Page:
Books

A New Novel by Louise Erdrich Haunted by Covid and George Floyd’s Death

When you purchase an independently reviewed book through our site, we earn an affiliate commission.

By Malcolm Jones

THE SENTENCE
By Louise Erdrich

Some people spent their pandemic confinement learning a new language, refining their cooking skills, increasing their step count or gardening. Louise Erdrich spent the time writing a novel. Specifically, she wrote a ghost story, “The Sentence,” and the further you read in this engaging account of what happens after a loyal bookstore patron dies and her ghost refuses to leave the store she loved, the more apt Erdrich’s choice of genre seems. Set mostly in the year 2020, which itself came to seem haunted as Covid spread and the deaths piled up, this novel restores to us all the messy detail of an almost amnesiac time when, worn down and exhausted, “we skied weightlessly through the days as if they were a landscape of repeating features.”

At first the ghost of Flora, an elderly customer who dropped dead, haunts only Tookie, the narrator, a middle-aged Native American working in a Minneapolis bookstore that specializes in works about Indigenous people. In life, Flora was a pest who with annoying self-righteousness never stopped wanting to be a Native American. Tookie remembers “how once she had told me I couldn’t talk about being ‘Indian’ or ‘Aboriginal,’ but should always say ‘Indigenous.’ I’d told her that I’d call myself whatever I wanted and to get the hell out of my face.”

What Tookie calls herself is another matter. Because Flora is not the first of Tookie’s ghosts. She is haunted by her mother’s addiction and death, haunted by a misspent youth and her time in prison, and though she is resilient, she is haunted by the idea that there is something flawed about her — that if there is a way to screw something up, she’ll find it.

More than anything, Tookie craves normal. Normal is not her default. Normal is her ideal, where she may “live as a person with a regular life. A job with regular hours after which I come home to a regular husband.” All she wants is for her life “to continue in its precious routine. And so it has. However. Order tends toward disorder. Chaos stalks our feeble efforts. One has ever to be on guard.” Flora is Tookie’s first warning that being on guard may not be enough.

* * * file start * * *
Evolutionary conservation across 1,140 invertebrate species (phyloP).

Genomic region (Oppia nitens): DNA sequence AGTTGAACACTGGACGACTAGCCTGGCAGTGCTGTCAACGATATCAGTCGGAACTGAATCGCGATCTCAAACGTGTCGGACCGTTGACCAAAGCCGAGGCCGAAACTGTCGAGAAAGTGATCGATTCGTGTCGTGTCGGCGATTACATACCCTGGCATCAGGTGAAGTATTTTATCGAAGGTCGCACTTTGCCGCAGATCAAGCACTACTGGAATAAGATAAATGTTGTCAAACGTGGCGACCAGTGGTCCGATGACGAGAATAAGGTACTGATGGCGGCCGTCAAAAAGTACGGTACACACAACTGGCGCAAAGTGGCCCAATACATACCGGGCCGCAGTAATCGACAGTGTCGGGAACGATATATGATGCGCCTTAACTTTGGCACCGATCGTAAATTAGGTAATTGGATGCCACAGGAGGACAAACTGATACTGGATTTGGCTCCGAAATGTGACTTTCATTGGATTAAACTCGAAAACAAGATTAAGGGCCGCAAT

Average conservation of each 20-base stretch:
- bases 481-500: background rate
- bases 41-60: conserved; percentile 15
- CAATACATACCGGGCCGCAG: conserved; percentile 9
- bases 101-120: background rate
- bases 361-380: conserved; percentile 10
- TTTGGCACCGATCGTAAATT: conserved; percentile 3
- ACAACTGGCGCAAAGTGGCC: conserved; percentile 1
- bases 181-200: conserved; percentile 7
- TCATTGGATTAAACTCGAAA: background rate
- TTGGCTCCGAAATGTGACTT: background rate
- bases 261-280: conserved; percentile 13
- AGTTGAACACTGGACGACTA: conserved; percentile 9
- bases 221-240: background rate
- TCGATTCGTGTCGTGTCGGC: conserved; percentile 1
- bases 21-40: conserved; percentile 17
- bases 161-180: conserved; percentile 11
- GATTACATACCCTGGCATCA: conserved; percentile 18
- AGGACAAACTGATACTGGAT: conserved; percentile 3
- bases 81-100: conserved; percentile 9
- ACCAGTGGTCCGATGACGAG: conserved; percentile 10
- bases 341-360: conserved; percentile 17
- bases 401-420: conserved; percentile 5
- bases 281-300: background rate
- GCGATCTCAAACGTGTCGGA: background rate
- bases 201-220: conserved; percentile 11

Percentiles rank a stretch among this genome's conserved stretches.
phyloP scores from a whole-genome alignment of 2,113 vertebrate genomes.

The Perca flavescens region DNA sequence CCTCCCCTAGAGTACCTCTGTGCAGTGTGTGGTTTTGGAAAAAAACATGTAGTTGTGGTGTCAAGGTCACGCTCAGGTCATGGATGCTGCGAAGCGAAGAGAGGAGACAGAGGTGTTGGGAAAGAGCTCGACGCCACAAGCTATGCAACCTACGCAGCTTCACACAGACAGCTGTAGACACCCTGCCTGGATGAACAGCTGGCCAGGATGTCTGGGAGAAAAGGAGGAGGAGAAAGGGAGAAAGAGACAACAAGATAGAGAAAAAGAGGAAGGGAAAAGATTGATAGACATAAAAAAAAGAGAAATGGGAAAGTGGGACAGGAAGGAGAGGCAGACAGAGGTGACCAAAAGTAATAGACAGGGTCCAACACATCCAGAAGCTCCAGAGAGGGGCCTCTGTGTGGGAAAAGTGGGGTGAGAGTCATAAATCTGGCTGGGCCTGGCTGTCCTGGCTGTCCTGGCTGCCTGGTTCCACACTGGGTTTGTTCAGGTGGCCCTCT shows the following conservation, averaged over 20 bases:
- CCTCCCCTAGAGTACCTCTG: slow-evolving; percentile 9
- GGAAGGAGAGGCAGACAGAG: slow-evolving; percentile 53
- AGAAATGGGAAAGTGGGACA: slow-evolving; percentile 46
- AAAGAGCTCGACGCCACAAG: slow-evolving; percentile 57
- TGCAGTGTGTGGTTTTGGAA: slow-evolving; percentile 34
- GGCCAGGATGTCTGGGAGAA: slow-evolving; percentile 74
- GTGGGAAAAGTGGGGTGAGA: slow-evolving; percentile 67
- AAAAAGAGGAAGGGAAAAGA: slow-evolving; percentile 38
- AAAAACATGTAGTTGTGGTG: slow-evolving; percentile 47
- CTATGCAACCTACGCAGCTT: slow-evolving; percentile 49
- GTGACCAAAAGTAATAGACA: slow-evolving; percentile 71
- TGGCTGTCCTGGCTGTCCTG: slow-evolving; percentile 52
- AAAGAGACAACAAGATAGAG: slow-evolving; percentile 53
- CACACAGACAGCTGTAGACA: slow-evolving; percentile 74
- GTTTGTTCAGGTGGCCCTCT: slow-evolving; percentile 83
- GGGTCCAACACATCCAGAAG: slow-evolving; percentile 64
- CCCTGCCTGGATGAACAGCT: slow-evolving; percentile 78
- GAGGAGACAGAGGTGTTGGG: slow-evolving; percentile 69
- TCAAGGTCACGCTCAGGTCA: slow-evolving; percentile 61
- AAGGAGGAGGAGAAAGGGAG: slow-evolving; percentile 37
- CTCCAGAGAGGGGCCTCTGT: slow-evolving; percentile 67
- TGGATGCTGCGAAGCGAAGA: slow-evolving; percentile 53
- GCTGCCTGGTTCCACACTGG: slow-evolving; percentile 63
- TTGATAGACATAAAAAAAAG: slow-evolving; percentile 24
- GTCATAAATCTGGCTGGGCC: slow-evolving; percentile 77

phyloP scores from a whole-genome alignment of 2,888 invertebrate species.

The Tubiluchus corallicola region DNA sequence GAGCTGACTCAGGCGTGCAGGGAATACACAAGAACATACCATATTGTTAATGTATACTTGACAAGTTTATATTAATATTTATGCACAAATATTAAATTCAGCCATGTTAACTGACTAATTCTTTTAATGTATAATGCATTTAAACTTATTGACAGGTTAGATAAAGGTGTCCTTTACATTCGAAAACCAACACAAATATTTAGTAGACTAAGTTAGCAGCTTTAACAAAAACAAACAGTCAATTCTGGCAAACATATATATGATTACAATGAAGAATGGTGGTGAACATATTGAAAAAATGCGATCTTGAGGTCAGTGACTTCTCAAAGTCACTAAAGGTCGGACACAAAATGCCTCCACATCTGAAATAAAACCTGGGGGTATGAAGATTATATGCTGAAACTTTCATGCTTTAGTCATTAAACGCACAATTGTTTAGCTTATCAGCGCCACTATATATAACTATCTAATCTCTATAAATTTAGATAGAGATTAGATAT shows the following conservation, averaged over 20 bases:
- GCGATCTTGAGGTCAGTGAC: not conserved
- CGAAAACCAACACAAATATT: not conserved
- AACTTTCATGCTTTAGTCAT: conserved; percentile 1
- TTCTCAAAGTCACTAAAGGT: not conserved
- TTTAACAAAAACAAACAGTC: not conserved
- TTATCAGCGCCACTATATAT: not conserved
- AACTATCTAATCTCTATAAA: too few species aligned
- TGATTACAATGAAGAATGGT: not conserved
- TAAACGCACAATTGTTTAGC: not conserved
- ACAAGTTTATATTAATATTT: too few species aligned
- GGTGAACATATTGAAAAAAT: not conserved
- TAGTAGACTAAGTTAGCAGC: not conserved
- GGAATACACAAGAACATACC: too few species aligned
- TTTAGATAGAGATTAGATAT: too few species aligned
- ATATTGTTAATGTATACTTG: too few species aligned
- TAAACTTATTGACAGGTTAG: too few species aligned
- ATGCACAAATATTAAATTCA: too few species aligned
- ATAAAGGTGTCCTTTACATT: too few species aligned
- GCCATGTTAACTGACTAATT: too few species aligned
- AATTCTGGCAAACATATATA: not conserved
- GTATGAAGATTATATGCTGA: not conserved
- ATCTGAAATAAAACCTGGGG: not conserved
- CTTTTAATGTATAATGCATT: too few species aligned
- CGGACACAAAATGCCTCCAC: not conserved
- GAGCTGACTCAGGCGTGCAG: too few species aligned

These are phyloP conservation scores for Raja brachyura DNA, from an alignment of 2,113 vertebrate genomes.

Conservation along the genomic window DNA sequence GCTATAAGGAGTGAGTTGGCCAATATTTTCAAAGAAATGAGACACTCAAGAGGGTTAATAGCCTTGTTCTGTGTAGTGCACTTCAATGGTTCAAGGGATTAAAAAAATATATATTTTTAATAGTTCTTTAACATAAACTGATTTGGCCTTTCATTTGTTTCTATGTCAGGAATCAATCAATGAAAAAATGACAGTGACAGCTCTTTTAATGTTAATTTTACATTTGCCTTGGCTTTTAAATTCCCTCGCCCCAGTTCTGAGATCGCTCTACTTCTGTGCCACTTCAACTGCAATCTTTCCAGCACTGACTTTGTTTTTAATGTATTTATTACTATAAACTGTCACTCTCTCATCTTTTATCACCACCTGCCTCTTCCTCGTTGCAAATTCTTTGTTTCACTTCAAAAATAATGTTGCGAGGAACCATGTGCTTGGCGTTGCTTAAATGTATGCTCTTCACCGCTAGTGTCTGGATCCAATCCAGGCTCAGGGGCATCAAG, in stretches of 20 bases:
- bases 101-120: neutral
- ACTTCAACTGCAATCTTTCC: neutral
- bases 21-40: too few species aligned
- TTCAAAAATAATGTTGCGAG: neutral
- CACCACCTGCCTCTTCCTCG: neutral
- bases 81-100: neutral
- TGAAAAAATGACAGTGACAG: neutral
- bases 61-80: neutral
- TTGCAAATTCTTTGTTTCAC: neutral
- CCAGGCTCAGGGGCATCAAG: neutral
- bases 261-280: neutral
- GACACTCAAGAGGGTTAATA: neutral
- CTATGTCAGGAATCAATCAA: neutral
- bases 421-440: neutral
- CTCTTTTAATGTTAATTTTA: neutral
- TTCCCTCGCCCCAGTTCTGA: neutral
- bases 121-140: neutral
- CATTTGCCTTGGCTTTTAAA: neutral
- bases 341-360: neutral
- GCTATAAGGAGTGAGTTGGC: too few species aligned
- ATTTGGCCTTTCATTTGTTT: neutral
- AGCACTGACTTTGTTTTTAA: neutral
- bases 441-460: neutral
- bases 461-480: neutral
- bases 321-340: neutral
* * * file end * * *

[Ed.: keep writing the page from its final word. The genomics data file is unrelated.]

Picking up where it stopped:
Because at first she alone feels the ghost’s presence, Tookie questions her own sanity. Is she merely projecting? Or if she’s sane and there is a ghost, then why is the ghost targeting her? Tookie is in the midst of puzzling all this out when the pandemic arrives and the world turns upside down. And then George Floyd is murdered in the same city where Tookie lives and works, and a persistent ghost is suddenly only one of her problems.

By the end of the novel, the idea of ghosts has expanded to include those parts of the past that refuse to die because we have refused to process them. “Like every state in our country, Minnesota began with blood dispossession and enslavement,” Tookie says. “Sometimes I think our state’s beginning years haunt everything: the city’s attempts to graft progressive ideas onto its racist origins, the fact that we can’t undo history but are forced to either confront it or repeat it.”

“The Sentence” covers a lot of ground, from ghosts to the joys and trials of bookselling to the lives of Native Americans and inmates doing hard time. And that’s just the first half of the story, before the pandemic, before George Floyd. The novel gets a little baggy after a while, as Erdrich struggles to juggle multiple plotlines. But the virtues here so outweigh the flaws that to complain seems almost like ingratitude.

“The Sentence” is rife with passages that stop you cold, particularly when Erdrich, who won a Pulitzer Prize for her previous novel, “The Night Watchman,” articulates those stray, blindsiding moments that made 2020 not only tragic but also so downright weird and unsettling.

Just as life veers into lockdown, Tookie is riding home with her husband, Chinese takeout perfuming the car as they drive down the dark, “empty, peaceful streets” of Minneapolis. “Why can’t it always be this way?” Tookie asks her husband.

“He gave me an odd look. I turned aside. The empty street swished beneath the tires. Perhaps I should have been ashamed. Why was it that I felt this was the world I’d always waited for?”

Toward the end, she sums up our collective nightmare as the time when “we straggled through a year that sometimes seemed like the beginning of the end. A slow tornado. I want to forget this year, but I’m also afraid I won’t remember this year.” There is something wonderfully comforting in the precise recollection of such furtive memories, like someone quietly opening a door onto a little slice of clarity.

Set in a bookstore, narrated by a bookseller whose former life in prison was turned around when she discovered books and began to read “with murderous attention,” “The Sentence” testifies repeatedly to the power books possess to heal us and, yes, to change our lives. It may be that, as Tookie argues, “books contain everything worth knowing except what ultimately matters.” But that harsh judgment notwithstanding, there are books, like this one, that while they may not resolve the mysteries of the human heart, go a long way toward shedding light on our predicaments. In the case of “The Sentence,” that’s plenty.

Site Information Navigation

Source: Read Full Article